Background:

My informant is a Persian-American, first generation American citizen. He lives with his mother, father, grandmother, and aunt who all spent a majority of their life in Iran, and all communicate mainly in Farsi. He heard this story many times growing up as an example of why his family isn’t religious. His family uses the belief in ghosts as a metaphor for the larger social situation in Iran. This story encourages the listener to really think about why they believe what they believe.

Context:

I know this informant fairly well, and we have often talked about his culture. When I was given this assignment, he was the first person I thought to ask. I interviewed him over Zoom, and we chatted a lot about the role of culture for immigrant Americans. We had a very comfortable conversation, as we had many times before.

Thoughts:

This example is a sort of amusing story that likely would have been told to children, however the moral and context reveals more about the culture. The story teaches you to be careful what you base your beliefs off of. It’s a warning against being too gullible, and also teaches you to be critical about who is benefiting from your beliefs. When the story is analyzed in the context provided by the background information, it is clear to see the connection to the socio-political situation in Iran. Because his parents used this story as an explanation for both why they left Iran and their atheism, it is clear to see that the story warns people to be critical of the information that the authority figures present. It teaches people to defy the masses, and decide information on their own, or else look like a fool.

Eating Almonds at Persian Weddings

Description

“Whenever someone gets married, it’s a tradition to eat almonds at the wedding so that the wife becomes fertile. I first saw this at the first Persian wedding that I went to when I was, like, eight years old. They put little bags of almonds underneath every single guest’s seat during the ceremony. At the end, when they marry each other, all the guests take out the almonds and eat them. Obviously, I was confused when it first happened, and my mom said, ‘Oh, you do this so the wife becomes pregnant.”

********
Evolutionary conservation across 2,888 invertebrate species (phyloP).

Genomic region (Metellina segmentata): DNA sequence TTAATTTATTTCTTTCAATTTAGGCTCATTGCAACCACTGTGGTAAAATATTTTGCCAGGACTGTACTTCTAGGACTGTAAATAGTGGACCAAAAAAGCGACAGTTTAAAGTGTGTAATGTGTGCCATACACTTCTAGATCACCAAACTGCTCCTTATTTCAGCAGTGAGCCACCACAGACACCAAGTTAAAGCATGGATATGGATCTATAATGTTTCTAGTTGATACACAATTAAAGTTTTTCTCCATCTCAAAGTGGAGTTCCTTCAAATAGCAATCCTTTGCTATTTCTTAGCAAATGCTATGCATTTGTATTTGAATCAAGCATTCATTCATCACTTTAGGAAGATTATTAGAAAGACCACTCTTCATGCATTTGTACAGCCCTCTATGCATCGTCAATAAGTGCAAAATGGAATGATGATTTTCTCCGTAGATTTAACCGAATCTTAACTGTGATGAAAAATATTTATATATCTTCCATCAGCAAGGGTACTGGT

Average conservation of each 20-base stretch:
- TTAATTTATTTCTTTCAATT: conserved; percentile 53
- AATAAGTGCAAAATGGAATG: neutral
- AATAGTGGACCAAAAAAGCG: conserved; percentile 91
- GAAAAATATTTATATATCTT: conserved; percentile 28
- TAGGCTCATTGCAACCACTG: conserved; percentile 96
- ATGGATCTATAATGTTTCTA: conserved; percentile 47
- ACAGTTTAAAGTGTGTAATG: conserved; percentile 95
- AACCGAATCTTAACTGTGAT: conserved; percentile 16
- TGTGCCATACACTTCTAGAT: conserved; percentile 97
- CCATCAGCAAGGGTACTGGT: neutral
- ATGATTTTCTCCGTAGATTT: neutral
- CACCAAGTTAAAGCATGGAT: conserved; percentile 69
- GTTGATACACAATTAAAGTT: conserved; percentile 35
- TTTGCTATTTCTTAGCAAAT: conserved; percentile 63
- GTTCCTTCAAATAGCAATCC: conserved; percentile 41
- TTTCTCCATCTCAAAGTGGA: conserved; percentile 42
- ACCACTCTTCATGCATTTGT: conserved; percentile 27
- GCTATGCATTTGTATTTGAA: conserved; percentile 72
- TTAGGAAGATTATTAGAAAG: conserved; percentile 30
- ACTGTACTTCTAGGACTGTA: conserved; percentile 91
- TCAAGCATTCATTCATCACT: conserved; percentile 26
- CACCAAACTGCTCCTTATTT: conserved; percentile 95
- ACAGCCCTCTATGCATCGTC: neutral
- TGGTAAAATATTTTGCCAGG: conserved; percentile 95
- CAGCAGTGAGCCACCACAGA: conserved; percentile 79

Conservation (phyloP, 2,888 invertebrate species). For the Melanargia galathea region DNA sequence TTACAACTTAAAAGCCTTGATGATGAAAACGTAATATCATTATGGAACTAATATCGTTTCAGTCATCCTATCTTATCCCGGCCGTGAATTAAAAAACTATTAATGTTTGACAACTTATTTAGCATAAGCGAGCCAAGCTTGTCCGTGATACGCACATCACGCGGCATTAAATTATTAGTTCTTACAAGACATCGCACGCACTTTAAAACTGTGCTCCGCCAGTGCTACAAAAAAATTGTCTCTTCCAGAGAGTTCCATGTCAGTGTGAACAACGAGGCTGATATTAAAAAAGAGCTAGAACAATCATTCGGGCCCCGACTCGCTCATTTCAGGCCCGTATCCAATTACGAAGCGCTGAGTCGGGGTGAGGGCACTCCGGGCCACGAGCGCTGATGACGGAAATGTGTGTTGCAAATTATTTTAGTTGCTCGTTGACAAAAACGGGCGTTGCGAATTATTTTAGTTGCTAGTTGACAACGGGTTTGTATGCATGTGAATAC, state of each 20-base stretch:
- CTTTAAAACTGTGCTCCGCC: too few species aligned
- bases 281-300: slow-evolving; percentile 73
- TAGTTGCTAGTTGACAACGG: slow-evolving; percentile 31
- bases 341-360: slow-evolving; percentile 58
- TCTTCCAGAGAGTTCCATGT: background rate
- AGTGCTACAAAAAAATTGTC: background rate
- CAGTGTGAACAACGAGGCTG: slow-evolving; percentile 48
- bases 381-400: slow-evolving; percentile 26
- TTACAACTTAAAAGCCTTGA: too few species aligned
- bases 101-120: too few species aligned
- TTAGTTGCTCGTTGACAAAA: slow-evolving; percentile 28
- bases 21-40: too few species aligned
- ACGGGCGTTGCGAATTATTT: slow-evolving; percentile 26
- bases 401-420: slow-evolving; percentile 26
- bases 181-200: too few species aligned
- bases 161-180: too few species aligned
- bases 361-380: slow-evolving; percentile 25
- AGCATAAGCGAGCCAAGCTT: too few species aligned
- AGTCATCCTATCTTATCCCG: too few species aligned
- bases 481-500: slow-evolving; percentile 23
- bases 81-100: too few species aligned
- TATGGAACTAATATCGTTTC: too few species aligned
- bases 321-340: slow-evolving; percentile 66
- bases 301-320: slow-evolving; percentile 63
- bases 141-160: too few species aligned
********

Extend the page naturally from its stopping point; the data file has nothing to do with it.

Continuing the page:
Context

I was with friends when the informant offered this piece of information. We had been talking about how people our age (early 20s) are getting married very quickly, which then devolved into a conversation about weddings, both traditional and not. The informant learned about this custom, as outlined in the description, through weddings she celebrated with her own family, and she learned through observation.

Analysis

I think small details like these within larger events or celebrations are very interesting. In high school, I learned a lot about fertility charms, such as the fertility goddesses made of stone. The act of eating almonds raises a lot of questions for me, questions aimed at wanting to know why almonds, why eat them, etc. I’ve not been to many weddings, but my first thought when I encountered this ideal was — what happens if someone is allergic to nuts?

 

A Cat Giving Birth

Description

“They say that when the sun is out and it’s raining, a cat is giving birth. My mother would say it all the time, but I remember one time we were in the car and we were driving, I was a toddler. It’s raining and it’s sunny, and she would say, ‘Oh look, a cat is giving birth right now.’ I asked her, ‘How do you know, mom?’ and she was just, ‘It’s just true.’”

Context

This conversation came when I was discussing the rain back where I am from, and this informant as well as another discussed their beliefs surrounding rain while the sun shines. The informant heard it first from their mother, when they were in the car and driving, as outlined in the description.

Analysis